Forum Post: Defense Authorization, First Amendment, and the Supreme Court's 2010 no talking rule case
Posted 1 year ago on Dec. 14, 2011, 5:54 p.m. EST by 99time
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In 1996, Congress overwhelmingly passed, and President Clinton signed, the Antiterrorism and Effective Death Penalty Act of 1996. This act made it a crime to provide "material support" to groups on the terror list.
When this law passed, the Humanitarian Law Project sued the government for a ruling that this law was prima facie unconstitutional. The Project was forced to give up its counseling to oppose terrorism, as it was not willing to risk that its counselors could face decades in prison for doing so.
During the long pendency of this case, there was much concern by supporters of this anti-speech law that the law may be ruled unconstitutional. Much tinkering was done, including changes made in the Bush Patriot Act.
Finally, in 2010, just a few months after the notorious Citizens United case that repealed over 100 years of regulations along with generations of Court precedents, that essentially declared Corporations First Amendment 'Persons,' and that allowed unlimited electioneering run by the Corporations themselves, the Court next released this First Amendment decision.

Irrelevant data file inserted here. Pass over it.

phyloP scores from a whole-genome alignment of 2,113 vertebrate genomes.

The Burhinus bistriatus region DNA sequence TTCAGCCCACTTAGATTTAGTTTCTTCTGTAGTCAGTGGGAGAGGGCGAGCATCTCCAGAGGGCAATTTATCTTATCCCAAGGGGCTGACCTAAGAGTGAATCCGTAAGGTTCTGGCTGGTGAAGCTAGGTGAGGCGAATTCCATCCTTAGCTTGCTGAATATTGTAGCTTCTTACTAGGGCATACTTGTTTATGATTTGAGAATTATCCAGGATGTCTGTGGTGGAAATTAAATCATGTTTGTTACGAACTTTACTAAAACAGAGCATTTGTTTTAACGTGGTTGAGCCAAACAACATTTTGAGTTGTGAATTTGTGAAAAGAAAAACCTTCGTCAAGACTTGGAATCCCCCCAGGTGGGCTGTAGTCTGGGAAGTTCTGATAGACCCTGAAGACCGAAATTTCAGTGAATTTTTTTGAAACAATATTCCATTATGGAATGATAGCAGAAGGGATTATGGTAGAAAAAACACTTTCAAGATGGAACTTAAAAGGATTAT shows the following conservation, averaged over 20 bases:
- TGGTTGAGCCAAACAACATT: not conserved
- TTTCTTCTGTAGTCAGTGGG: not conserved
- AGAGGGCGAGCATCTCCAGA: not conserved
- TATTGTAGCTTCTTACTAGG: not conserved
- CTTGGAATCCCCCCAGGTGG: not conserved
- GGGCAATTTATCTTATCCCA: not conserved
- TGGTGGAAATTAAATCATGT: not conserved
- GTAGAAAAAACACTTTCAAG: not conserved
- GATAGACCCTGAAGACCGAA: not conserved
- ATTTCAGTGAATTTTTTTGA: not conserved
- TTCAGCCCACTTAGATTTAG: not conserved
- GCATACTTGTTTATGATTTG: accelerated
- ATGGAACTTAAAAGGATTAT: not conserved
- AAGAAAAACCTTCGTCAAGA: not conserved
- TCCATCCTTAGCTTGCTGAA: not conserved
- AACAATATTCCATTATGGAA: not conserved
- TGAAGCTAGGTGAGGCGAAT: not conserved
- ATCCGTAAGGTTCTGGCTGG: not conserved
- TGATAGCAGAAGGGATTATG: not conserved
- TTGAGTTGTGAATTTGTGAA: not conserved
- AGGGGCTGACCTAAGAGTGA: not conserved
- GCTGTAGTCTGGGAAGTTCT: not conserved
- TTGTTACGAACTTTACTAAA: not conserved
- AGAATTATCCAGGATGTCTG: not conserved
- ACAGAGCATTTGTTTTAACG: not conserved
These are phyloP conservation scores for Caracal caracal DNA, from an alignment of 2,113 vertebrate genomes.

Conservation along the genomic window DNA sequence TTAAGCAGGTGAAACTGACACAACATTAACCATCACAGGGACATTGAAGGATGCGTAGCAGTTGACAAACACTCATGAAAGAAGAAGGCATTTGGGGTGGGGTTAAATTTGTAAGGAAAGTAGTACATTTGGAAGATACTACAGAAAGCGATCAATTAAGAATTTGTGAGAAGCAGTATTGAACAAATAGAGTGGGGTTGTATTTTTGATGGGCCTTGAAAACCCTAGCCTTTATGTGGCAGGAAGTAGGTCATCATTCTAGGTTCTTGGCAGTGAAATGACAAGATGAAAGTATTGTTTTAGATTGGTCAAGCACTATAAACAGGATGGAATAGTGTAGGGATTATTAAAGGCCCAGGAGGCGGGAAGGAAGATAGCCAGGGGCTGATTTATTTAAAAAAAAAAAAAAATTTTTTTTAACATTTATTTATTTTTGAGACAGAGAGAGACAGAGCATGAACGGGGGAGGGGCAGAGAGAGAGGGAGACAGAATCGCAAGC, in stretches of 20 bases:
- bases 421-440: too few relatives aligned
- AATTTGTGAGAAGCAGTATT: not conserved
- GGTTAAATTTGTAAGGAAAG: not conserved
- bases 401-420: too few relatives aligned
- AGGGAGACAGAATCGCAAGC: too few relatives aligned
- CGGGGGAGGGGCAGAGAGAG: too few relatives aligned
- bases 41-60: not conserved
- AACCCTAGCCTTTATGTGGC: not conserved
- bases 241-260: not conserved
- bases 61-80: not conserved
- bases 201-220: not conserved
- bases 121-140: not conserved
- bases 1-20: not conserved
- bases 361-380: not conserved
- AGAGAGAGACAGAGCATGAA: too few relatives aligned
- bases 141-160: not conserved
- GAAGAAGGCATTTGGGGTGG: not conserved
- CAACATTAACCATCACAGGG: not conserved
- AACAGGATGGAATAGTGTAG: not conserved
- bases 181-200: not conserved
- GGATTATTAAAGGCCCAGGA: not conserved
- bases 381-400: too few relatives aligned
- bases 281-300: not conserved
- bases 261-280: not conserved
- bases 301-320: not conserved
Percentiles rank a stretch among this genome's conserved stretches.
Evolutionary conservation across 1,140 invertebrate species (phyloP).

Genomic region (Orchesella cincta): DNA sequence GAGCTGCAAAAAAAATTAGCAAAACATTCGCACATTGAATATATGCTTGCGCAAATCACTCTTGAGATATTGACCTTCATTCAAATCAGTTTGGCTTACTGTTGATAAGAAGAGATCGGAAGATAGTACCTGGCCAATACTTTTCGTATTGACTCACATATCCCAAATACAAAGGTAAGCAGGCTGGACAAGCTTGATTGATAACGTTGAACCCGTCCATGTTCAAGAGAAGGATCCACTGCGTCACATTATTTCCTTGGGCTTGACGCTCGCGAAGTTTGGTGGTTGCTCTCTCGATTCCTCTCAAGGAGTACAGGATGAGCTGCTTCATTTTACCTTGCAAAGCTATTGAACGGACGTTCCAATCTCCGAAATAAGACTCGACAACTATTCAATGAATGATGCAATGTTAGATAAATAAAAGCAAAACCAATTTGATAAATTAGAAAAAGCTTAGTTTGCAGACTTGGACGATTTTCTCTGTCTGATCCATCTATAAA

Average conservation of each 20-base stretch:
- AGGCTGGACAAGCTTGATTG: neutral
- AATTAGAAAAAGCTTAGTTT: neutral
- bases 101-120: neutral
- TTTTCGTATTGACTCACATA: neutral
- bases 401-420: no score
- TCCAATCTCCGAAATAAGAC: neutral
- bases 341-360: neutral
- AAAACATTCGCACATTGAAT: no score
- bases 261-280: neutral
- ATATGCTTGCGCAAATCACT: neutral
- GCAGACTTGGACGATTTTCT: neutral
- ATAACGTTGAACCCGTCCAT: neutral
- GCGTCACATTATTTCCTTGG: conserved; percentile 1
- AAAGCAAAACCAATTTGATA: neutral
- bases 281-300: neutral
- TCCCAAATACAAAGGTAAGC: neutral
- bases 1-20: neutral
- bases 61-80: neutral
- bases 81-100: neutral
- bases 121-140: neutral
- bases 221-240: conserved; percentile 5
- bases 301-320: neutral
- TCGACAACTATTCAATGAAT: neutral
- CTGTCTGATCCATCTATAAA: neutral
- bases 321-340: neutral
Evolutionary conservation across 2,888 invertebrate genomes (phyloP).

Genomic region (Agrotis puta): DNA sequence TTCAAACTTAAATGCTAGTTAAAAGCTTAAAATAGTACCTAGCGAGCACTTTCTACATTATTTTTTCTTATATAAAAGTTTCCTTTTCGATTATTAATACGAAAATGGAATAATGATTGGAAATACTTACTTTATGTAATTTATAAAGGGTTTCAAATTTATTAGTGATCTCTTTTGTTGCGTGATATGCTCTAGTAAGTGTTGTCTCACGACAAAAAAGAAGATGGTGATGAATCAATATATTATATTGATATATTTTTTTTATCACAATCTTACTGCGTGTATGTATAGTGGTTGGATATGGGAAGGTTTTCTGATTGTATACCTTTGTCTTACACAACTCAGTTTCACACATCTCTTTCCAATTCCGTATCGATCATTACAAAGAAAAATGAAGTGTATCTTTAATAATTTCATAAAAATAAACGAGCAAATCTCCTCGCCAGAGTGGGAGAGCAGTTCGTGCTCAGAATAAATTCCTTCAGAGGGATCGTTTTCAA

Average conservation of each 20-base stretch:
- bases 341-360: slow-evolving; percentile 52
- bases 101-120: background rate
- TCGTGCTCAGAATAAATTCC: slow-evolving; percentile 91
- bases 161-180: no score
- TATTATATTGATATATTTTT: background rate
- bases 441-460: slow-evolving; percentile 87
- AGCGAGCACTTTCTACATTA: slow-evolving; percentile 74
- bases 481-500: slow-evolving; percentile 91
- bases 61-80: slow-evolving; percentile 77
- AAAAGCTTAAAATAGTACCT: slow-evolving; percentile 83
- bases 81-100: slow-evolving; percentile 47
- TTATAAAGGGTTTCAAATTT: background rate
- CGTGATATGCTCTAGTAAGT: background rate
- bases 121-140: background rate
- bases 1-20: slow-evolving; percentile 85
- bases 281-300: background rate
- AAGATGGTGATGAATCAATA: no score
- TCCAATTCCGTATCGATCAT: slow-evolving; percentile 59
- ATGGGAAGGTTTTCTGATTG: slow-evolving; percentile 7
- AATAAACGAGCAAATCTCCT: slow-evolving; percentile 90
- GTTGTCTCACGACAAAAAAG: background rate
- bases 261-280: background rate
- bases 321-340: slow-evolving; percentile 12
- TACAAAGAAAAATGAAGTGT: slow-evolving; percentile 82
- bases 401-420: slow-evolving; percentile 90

In Humanitarian Law Center v. Holder, which contrasted markedly from the Citizens United decision just a few months earlier, the Court ruled that human 'persons' do not have Constitutional rights to counsel so-called terror groups to give up terrorism and use legal means to complain of grievances because, in the words of Chief Justice John Roberts, 6-3 decision, this could give these organizations "legitimacy."
In other words, you are now subject to long prison sentences if you talk to those whom are deemed terror groups, even if you want to tell the groups to give up terror. This is no exaggeration. Effectively, we now have a no talking rule for human persons. http://www.supremecourt.gov/opinions/09pdf/08-1498.pdf
Note that Humanitarian Law Center was a 6-3 decision, whereas Citizens United was 5-4. The additional Justice who signed onto this unbelievable violation was John Paul Stevens, the very one who wrote the dissent in Citizens United, on the very last day of his last term in office.
The current provisions of the Defense Authorization were designed to build upon the opinion in Humanitarian Law Project case, to try to guarantee that the Supreme Court will uphold these new provisions.
Emboldened by this case, the Defense Authorization provisions take the next step and require the Executive to imprison those talking to so-called terror groups, without trial, or after acquittal from trial, in secret locations, without attorneys, and violate other due process rights.
The current discussion between Congresspeople and the White House is over who gets the make the decision.